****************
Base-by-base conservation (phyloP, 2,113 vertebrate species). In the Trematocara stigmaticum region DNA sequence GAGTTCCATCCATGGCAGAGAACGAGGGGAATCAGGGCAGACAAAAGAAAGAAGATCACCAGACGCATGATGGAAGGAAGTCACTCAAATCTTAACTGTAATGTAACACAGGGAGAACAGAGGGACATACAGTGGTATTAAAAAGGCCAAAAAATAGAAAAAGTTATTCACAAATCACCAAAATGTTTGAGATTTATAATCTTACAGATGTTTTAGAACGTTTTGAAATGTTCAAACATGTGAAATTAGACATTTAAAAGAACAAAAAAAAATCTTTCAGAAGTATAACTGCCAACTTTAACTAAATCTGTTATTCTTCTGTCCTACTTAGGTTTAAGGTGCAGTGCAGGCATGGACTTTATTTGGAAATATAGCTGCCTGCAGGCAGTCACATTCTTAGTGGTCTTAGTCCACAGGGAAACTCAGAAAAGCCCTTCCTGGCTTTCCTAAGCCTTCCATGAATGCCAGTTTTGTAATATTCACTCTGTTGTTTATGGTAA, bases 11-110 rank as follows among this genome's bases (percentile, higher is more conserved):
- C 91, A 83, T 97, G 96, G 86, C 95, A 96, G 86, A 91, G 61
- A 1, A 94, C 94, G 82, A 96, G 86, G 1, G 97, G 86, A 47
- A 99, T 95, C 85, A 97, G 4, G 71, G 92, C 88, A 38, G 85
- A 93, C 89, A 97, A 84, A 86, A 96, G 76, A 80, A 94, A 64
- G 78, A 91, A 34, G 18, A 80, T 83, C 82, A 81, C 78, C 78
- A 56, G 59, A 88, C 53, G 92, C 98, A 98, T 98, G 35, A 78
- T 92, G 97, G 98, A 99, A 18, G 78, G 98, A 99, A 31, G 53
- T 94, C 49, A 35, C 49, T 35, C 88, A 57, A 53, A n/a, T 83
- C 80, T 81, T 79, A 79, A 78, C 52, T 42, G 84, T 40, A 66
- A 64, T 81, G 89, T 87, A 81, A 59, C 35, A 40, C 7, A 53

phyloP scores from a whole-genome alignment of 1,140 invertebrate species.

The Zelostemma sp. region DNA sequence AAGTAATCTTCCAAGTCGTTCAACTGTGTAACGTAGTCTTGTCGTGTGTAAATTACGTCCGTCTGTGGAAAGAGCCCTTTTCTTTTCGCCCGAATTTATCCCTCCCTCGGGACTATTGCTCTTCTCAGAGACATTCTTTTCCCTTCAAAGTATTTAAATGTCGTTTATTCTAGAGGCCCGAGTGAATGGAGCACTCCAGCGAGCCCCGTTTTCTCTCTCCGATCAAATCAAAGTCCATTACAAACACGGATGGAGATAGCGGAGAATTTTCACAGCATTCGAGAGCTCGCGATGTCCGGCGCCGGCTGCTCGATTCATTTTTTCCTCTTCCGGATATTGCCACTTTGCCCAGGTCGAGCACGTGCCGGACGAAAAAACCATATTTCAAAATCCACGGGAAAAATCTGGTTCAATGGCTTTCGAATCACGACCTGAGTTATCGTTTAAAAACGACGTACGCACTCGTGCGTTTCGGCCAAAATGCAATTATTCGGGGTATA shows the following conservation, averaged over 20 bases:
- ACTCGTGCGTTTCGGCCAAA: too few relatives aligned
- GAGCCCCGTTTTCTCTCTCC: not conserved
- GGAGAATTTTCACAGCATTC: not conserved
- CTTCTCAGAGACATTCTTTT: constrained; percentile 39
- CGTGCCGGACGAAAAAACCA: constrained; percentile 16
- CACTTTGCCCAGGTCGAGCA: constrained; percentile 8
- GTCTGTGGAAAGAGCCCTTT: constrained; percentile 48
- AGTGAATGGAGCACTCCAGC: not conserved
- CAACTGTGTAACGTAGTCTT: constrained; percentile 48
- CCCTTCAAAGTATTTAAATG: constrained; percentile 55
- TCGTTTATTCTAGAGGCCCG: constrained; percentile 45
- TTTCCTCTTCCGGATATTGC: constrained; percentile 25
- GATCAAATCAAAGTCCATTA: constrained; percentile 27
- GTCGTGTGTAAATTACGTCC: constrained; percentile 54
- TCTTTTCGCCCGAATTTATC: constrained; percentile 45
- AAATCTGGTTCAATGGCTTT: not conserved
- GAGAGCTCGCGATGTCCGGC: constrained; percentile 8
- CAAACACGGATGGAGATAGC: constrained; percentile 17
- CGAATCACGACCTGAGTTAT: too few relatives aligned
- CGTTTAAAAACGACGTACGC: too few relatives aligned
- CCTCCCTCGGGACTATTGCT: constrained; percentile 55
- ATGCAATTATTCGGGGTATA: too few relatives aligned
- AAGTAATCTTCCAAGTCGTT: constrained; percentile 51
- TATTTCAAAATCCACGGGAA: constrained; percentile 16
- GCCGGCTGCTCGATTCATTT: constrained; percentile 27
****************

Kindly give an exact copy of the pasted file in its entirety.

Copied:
Base-by-base conservation (phyloP, 2,113 vertebrate species). In the Trematocara stigmaticum region DNA sequence GAGTTCCATCCATGGCAGAGAACGAGGGGAATCAGGGCAGACAAAAGAAAGAAGATCACCAGACGCATGATGGAAGGAAGTCACTCAAATCTTAACTGTAATGTAACACAGGGAGAACAGAGGGACATACAGTGGTATTAAAAAGGCCAAAAAATAGAAAAAGTTATTCACAAATCACCAAAATGTTTGAGATTTATAATCTTACAGATGTTTTAGAACGTTTTGAAATGTTCAAACATGTGAAATTAGACATTTAAAAGAACAAAAAAAAATCTTTCAGAAGTATAACTGCCAACTTTAACTAAATCTGTTATTCTTCTGTCCTACTTAGGTTTAAGGTGCAGTGCAGGCATGGACTTTATTTGGAAATATAGCTGCCTGCAGGCAGTCACATTCTTAGTGGTCTTAGTCCACAGGGAAACTCAGAAAAGCCCTTCCTGGCTTTCCTAAGCCTTCCATGAATGCCAGTTTTGTAATATTCACTCTGTTGTTTATGGTAA, bases 11-110 rank as follows among this genome's bases (percentile, higher is more conserved):
- C 91, A 83, T 97, G 96, G 86, C 95, A 96, G 86, A 91, G 61
- A 1, A 94, C 94, G 82, A 96, G 86, G 1, G 97, G 86, A 47
- A 99, T 95, C 85, A 97, G 4, G 71, G 92, C 88, A 38, G 85
- A 93, C 89, A 97, A 84, A 86, A 96, G 76, A 80, A 94, A 64
- G 78, A 91, A 34, G 18, A 80, T 83, C 82, A 81, C 78, C 78
- A 56, G 59, A 88, C 53, G 92, C 98, A 98, T 98, G 35, A 78
- T 92, G 97, G 98, A 99, A 18, G 78, G 98, A 99, A 31, G 53
- T 94, C 49, A 35, C 49, T 35, C 88, A 57, A 53, A n/a, T 83
- C 80, T 81, T 79, A 79, A 78, C 52, T 42, G 84, T 40, A 66
- A 64, T 81, G 89, T 87, A 81, A 59, C 35, A 40, C 7, A 53

phyloP scores from a whole-genome alignment of 1,140 invertebrate species.

The Zelostemma sp. region DNA sequence AAGTAATCTTCCAAGTCGTTCAACTGTGTAACGTAGTCTTGTCGTGTGTAAATTACGTCCGTCTGTGGAAAGAGCCCTTTTCTTTTCGCCCGAATTTATCCCTCCCTCGGGACTATTGCTCTTCTCAGAGACATTCTTTTCCCTTCAAAGTATTTAAATGTCGTTTATTCTAGAGGCCCGAGTGAATGGAGCACTCCAGCGAGCCCCGTTTTCTCTCTCCGATCAAATCAAAGTCCATTACAAACACGGATGGAGATAGCGGAGAATTTTCACAGCATTCGAGAGCTCGCGATGTCCGGCGCCGGCTGCTCGATTCATTTTTTCCTCTTCCGGATATTGCCACTTTGCCCAGGTCGAGCACGTGCCGGACGAAAAAACCATATTTCAAAATCCACGGGAAAAATCTGGTTCAATGGCTTTCGAATCACGACCTGAGTTATCGTTTAAAAACGACGTACGCACTCGTGCGTTTCGGCCAAAATGCAATTATTCGGGGTATA shows the following conservation, averaged over 20 bases:
- ACTCGTGCGTTTCGGCCAAA: too few relatives aligned
- GAGCCCCGTTTTCTCTCTCC: not conserved
- GGAGAATTTTCACAGCATTC: not conserved
- CTTCTCAGAGACATTCTTTT: constrained; percentile 39
- CGTGCCGGACGAAAAAACCA: constrained; percentile 16
- CACTTTGCCCAGGTCGAGCA: constrained; percentile 8
- GTCTGTGGAAAGAGCCCTTT: constrained; percentile 48
- AGTGAATGGAGCACTCCAGC: not conserved
- CAACTGTGTAACGTAGTCTT: constrained; percentile 48
- CCCTTCAAAGTATTTAAATG: constrained; percentile 55
- TCGTTTATTCTAGAGGCCCG: constrained; percentile 45
- TTTCCTCTTCCGGATATTGC: constrained; percentile 25
- GATCAAATCAAAGTCCATTA: constrained; percentile 27
- GTCGTGTGTAAATTACGTCC: constrained; percentile 54
- TCTTTTCGCCCGAATTTATC: constrained; percentile 45
- AAATCTGGTTCAATGGCTTT: not conserved
- GAGAGCTCGCGATGTCCGGC: constrained; percentile 8
- CAAACACGGATGGAGATAGC: constrained; percentile 17
- CGAATCACGACCTGAGTTAT: too few relatives aligned
- CGTTTAAAAACGACGTACGC: too few relatives aligned
- CCTCCCTCGGGACTATTGCT: constrained; percentile 55
- ATGCAATTATTCGGGGTATA: too few relatives aligned
- AAGTAATCTTCCAAGTCGTT: constrained; percentile 51
- TATTTCAAAATCCACGGGAA: constrained; percentile 16
- GCCGGCTGCTCGATTCATTT: constrained; percentile 27